My major literary icon and motivator, Chinua Achebe, had impressed it on me that I should never attempt to forget where the rain started to beat me.

Though I had not the privilege of meeting Achebe one on one, I had construed that injunction to imply, among several other meanings, that gratitude, whether explicit or implicit, is an indisputable raison d'etre.

For those of us who read English and Literary Appreciation, our expression of gratitude can not, in any way, be said to have a complete cycle without mentioning Buchi Emecheta.

Born on 21st July, 1944 to the Emecheta parents of Ibusa, Delta Igbo, though living in Lagos, Florence Onyebuchi Emecheta had her first baptism of gender discrimination when her father , Jeremy, refused to send her to school in preference to her brother.

Despite the tenderness of her age, Buchi, as she later became known in the international literary circle, courageously and brilliantly convinced her father that her education would be a boost to their family. Subsequently, Buchi was sent to school though she lost her father who worked in the Nigerian Railway Corporation only when she was nine.

After completing her secondary education in an all-girls' Methodist College on full scholarship, Buchi got married at the age of sixteen to her heartthrob, Sylvester onwordi, whom she had been engaged to at the too early age of eleven.

On successful completion of her secondary education in 1960, she joined her husband who had earlier travelled to the United Kingdom for higher education.

Though she had had five children for Sylvester, she was compelled by unendurable marital circumstances to quit the union, forcing her to become a single parent, with all the burden; pecuniary, social and psychological, that arise from single parenthood in far away UK.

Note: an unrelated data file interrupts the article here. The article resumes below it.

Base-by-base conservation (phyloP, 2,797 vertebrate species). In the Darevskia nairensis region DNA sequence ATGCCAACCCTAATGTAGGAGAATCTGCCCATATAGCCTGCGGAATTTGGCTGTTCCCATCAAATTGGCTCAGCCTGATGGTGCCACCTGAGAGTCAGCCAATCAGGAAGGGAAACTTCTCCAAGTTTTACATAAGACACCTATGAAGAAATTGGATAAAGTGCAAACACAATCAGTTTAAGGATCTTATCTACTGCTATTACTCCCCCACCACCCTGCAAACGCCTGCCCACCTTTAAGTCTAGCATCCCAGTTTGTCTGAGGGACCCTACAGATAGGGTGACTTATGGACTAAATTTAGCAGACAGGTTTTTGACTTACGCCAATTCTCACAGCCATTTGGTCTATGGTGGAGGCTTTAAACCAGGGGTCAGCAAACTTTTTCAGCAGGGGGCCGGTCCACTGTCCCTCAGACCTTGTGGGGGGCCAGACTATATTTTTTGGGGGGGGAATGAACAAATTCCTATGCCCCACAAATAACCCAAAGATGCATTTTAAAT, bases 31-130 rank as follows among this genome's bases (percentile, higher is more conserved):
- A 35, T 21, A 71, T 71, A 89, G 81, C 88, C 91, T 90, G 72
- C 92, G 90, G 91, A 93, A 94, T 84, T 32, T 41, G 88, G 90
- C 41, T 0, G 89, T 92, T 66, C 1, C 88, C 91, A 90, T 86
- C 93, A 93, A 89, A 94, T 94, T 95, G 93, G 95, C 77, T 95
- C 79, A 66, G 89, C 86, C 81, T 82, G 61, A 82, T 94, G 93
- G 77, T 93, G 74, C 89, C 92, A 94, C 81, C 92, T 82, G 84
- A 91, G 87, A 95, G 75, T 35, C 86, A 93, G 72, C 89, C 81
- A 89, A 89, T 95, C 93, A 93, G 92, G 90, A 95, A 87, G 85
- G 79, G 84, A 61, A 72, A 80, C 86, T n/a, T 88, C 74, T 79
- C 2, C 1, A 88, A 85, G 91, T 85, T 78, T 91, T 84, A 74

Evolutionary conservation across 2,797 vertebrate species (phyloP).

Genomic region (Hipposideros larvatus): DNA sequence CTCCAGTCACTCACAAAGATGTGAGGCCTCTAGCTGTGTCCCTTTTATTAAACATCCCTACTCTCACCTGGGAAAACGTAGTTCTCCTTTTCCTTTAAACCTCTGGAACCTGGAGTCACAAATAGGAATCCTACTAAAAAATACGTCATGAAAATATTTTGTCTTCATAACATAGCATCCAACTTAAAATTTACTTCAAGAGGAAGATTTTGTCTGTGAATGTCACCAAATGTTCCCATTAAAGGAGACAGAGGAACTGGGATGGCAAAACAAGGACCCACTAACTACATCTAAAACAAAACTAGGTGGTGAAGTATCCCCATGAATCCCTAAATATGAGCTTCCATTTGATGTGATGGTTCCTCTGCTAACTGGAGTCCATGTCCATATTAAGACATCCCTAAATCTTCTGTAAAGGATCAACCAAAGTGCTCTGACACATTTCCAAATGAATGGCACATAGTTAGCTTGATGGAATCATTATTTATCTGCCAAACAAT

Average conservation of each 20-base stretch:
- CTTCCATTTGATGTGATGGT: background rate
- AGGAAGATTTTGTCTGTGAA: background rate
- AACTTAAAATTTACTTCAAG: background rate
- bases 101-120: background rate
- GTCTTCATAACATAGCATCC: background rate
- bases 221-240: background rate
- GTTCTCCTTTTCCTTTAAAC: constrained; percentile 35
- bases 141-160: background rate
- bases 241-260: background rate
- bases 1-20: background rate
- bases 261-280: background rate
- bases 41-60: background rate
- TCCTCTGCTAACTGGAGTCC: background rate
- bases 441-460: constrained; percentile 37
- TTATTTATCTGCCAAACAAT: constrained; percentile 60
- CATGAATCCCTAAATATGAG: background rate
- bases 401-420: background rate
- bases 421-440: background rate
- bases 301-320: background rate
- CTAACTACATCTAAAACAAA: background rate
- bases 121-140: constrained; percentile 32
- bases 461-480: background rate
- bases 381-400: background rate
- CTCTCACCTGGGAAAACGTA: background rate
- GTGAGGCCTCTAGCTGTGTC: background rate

Her challenges not withstanding, she was able to graduate in sociology in 1974, at the age of 30 and as a mother of five, from the University of London.

Because of her experiences as a member of the segregated sex, she devoted almost all her time and energy to writing.

She wrote well over twenty novels that were published, including In The Ditch, Second-Class Citizen(1974) The Bride Price(1976), The Slave Girl(1977) and The Joy of Motherhood(1979).

Her themes of child slavery, motherhood , female independence and freedom through education had won her considerable critical acclaim and honours, including an order of The British Empire.

She worked herself to being a visiting Professor to many Universities in Europe, America and even our own University of Calabar.

Buchi Emecheta, OBE, devoted her time, out of personal experience, fighting societal injustice against women, especially the Girl-Child.
She was a defender and motivator of the women folk.

I am sure she did not motivate only women. Many of us who were exposed to her writings at an early age were equally influenced by her writings and stand for decent treatment of the female folk. Today, where ever I find myself, I insist that the Woman must be accorded her due respect.

Buchi Emecheta passed on Wednesday, 25th January, 2017 in London, at the age of approximately 73.

Though gone, I believe her memories would endure. It is my hope that women, from all walks of life, would join in appreciating this great Champion of women liberation and freedom from any facet of segregation, discrimination and degradation.

May her soul find peace in the presence of God Almighty.
Adieu Buchi Emecheta, OBE!
Adieu The Champion of Her Sex!!
Adieu The Great Scholar!!!
Okwubunka of Asa.

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